24. 24. CASES Most prominent examples of World Vision’s involvement in BoP initiatives Ini/a/ve   Partners   Impact  /   Descrip/on   catchment   § India  Road   § FleetForum,  Coca  Cola,   § Pan-­‐India  road   § Launched  at  F1O  2011,  programme  to  raise  awareness  and   Safety   Vodafone,  Shell,   safety   preven8on  for  children  and  families  related  to  road  safety  as   WVIndia   messaging   one  of  the  top  killers  in  India   § PUR  Water   § Procter  &  Gamble,   §   § In  progress:  WVUS  collaborates  with  P&G’s  PUR  ini8a8ve   Ini8a8ve   several  NGOs  incl.   liters  of  clean   around  the  world,  providing  more  than  2  billion  liters  of   WVUS   water  thus  far   clean  water  annually,  see   § SUSTAIN   § UPS,  TNT,  Accenture,   § Improve  last   § Ini8a8ng:  World  Vision  ini8ated  coopera8on  with  CARE,   Global   Booz,  World  Vision,   mile  supply  of   UPS,  TNT,  Accenture,  Booz  &  Company  and  academia  to   Partnership   CARE   relief  and  other   stand-­‐up  collabora8on  for  beger  supply  chain  solu8ons  at   goods   the  last  mile   § Bogom  Billion   § World  Vision,  LMMS,   § Enabling  access   § Early:  business  planning  and  feasibility  study  on  mul8-­‐party   Big  Data   various  other  NGO  and   to  bogom   big  data  ini8a8ve  as  service  provider  to  NGOs  and   corporate  partners   billion  as  target   corporates  for  bogom-­‐billion  with  coopera8ve  structure  /   market   shared  ownership   § Value  Chain   § Shortlist  of  various   § Food  security,   § Assessment/ini8a8on:  value  chain  analysis  of  stakeholders   Approach  to   companies  in  Food,   pilot  in  HoA  and   and  private  sector  collabora8on  related  to  BoP  food  security   Food  Security   Credit,  Chemicals,  Tools   Tanzania   programming  source: WV internal info collection, team analysis The information collected from World Vision entities shows that there are a couple of prominent examples of Conclusion   World Vision’s involvement in BoP initiatives, all in various stages of development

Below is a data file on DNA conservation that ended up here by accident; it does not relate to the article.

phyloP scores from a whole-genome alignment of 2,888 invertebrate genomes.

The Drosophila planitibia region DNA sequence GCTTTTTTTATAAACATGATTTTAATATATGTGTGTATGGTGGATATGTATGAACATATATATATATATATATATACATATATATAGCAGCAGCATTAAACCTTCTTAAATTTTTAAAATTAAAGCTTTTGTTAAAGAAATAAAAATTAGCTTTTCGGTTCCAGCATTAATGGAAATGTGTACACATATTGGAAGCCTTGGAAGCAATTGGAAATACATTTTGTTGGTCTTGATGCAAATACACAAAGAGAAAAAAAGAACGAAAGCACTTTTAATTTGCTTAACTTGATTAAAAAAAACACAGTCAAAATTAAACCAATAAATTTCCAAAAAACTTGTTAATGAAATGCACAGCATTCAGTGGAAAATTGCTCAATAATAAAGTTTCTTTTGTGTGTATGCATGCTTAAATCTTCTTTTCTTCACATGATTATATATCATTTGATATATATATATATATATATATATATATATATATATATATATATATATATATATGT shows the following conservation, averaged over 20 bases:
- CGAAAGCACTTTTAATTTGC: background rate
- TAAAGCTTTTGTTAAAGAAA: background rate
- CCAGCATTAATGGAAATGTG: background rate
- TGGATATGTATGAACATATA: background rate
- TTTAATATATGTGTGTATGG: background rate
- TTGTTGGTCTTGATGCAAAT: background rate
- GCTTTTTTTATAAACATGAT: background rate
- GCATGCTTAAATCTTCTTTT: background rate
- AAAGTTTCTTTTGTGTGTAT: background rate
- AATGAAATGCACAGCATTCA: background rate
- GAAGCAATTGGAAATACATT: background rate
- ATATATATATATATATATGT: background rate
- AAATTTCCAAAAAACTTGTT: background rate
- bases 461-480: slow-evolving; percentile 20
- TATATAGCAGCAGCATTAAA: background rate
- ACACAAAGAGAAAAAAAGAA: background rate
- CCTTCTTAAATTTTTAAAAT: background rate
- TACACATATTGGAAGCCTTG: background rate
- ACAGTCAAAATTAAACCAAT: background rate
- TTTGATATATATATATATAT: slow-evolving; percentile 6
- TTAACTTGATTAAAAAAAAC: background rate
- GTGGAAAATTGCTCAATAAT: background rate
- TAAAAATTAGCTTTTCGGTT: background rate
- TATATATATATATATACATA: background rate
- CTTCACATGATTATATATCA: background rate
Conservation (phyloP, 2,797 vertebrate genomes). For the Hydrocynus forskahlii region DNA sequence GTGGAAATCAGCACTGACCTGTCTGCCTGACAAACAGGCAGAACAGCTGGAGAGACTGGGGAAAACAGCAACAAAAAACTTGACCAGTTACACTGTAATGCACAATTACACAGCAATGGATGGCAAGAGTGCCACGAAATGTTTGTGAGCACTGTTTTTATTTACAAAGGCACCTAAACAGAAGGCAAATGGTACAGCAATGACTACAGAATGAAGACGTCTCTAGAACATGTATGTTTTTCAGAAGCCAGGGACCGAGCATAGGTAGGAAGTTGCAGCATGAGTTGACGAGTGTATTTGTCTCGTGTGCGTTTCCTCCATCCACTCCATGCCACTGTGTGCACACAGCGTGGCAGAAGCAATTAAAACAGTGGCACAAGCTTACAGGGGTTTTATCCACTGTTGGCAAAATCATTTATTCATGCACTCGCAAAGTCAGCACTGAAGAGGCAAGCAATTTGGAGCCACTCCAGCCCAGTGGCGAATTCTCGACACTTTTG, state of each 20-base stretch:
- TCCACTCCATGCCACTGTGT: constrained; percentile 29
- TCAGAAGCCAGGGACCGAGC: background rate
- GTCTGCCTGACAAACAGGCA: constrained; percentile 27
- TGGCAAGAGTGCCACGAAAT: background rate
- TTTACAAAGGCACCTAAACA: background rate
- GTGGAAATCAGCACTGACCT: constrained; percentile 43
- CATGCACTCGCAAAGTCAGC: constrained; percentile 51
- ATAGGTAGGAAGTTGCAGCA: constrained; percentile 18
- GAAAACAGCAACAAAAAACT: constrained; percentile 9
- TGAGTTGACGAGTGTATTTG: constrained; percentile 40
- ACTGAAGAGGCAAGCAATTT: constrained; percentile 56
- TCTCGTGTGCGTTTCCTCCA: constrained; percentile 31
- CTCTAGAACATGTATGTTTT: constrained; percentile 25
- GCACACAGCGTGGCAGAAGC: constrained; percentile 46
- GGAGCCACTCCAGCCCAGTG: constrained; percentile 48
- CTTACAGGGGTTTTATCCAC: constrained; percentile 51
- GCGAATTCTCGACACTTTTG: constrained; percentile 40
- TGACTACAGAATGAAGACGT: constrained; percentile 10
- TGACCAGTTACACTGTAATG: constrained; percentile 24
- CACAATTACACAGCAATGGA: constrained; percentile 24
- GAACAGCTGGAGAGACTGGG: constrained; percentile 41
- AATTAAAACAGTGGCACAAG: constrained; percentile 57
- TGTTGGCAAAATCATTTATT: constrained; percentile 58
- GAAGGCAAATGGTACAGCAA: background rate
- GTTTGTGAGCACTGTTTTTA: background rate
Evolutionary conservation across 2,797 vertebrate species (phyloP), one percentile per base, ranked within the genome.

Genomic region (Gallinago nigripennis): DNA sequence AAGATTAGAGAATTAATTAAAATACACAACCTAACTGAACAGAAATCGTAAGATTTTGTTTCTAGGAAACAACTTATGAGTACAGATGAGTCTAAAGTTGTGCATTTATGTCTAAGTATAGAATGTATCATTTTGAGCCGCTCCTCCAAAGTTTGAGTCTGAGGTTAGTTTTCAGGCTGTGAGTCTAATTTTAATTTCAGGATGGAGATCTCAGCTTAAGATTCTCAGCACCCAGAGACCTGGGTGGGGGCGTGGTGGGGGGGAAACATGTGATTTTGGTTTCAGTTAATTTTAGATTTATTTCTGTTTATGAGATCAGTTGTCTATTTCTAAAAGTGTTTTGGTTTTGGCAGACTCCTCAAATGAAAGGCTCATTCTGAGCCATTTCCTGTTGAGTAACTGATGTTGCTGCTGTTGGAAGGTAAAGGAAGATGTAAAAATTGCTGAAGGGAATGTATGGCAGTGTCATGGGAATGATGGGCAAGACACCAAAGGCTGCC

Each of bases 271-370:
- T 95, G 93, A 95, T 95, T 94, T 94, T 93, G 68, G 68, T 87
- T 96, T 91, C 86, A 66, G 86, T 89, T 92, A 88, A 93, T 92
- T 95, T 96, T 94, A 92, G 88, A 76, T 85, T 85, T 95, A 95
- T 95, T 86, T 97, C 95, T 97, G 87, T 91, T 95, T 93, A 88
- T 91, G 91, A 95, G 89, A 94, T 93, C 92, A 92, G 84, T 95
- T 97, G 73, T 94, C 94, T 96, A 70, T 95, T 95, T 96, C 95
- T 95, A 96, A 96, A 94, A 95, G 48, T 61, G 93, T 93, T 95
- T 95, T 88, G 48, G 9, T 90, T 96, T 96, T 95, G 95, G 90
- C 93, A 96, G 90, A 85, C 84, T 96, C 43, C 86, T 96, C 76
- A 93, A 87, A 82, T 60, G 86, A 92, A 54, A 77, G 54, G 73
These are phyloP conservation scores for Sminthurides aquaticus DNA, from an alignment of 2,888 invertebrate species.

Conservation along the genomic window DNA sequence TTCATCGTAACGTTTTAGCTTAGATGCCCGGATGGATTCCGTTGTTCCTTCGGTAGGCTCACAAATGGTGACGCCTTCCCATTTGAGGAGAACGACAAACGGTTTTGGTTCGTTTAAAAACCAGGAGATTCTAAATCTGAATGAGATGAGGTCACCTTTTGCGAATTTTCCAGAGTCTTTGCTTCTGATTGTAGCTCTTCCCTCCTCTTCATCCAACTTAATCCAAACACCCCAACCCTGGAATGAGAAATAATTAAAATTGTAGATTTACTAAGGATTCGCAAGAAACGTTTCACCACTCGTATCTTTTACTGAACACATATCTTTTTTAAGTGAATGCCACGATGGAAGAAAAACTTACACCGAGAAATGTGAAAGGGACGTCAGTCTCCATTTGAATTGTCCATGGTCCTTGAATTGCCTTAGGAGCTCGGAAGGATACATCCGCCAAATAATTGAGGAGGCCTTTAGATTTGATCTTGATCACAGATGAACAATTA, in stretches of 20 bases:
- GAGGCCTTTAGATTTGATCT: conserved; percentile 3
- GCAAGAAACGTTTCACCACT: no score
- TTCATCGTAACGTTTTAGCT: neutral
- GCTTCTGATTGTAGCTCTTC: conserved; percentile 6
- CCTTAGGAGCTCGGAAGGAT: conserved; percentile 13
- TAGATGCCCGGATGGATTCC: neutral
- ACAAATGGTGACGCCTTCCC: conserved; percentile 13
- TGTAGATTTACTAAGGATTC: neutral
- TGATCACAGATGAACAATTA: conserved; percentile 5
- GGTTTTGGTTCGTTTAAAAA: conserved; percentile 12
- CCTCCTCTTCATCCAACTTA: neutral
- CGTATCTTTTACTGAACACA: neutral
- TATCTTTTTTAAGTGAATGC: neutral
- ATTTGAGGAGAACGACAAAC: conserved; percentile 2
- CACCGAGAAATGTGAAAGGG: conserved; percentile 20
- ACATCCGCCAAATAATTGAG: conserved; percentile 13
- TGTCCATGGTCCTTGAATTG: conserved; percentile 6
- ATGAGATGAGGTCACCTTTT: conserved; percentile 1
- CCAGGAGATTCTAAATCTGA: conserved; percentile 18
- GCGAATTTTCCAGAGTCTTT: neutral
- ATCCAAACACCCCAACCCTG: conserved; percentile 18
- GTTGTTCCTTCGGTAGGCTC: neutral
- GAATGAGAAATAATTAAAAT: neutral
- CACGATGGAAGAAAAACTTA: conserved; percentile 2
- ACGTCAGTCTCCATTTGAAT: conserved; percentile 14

25. 25. PURE WATER INITIATIVEExamples of World Vision’s involvement in BoP initiatives Proposal  is  being  developed  for  mul8-­‐party  big  data  ini8a8ve  as  service  provider  to  NGOs  and   corporates  for  bogom-­‐billion  with  coopera8ve  structure  /  shared  ownership  
  26. 26. SUSTAIN GLOBAL PARTNERSHIPSExamples of World Vision’s involvement in BoP initiatives World  Vision  ini8ated  coopera8on  with  CARE,  UPS,  TNT,  Accenture,  Booz  &  Company  and   academia  to  stand-­‐up  collabora8on  for  beger  supply  chain  solu8ons  at  the  last  mile  
  27. 27. SUSTAIN GLOBAL PARTNERSHIPSExamples of World Vision’s involvement in BoP initiatives Proposal  is  being  developed  for  mul8-­‐party  big  data  ini8a8ve  as  service  provider  to  NGOs  and   corporates  for  bogom-­‐billion  with  coopera8ve  structure  /  shared  ownership  
  28. 28. SUMMARY World Vision’s proposition for private sector BoP World Vision is uniquely positioned to partner and add value to BoP §  assessing needs, gaps and situation of the population §  providing last mile access to communities and aggregated information at grassroot level §  convening BoP communities, global private sector, local businesses, CBOs, local and national government §  working with communities to enhance capacity, governance, financial management, information & knowledge management source: team analysis The  proposi8on  of  NGOs  like  World  Vision  is  pivotal  for  the  success  of  private  sector  to  effec8vely   Conclusion   and  efficiently  serve  the  BoP  as  a  target  market  so  collabora8on  is  highly  beneficial  for  both  sectors  
  29. 29. Think convergence!
  30. 30. Thank you!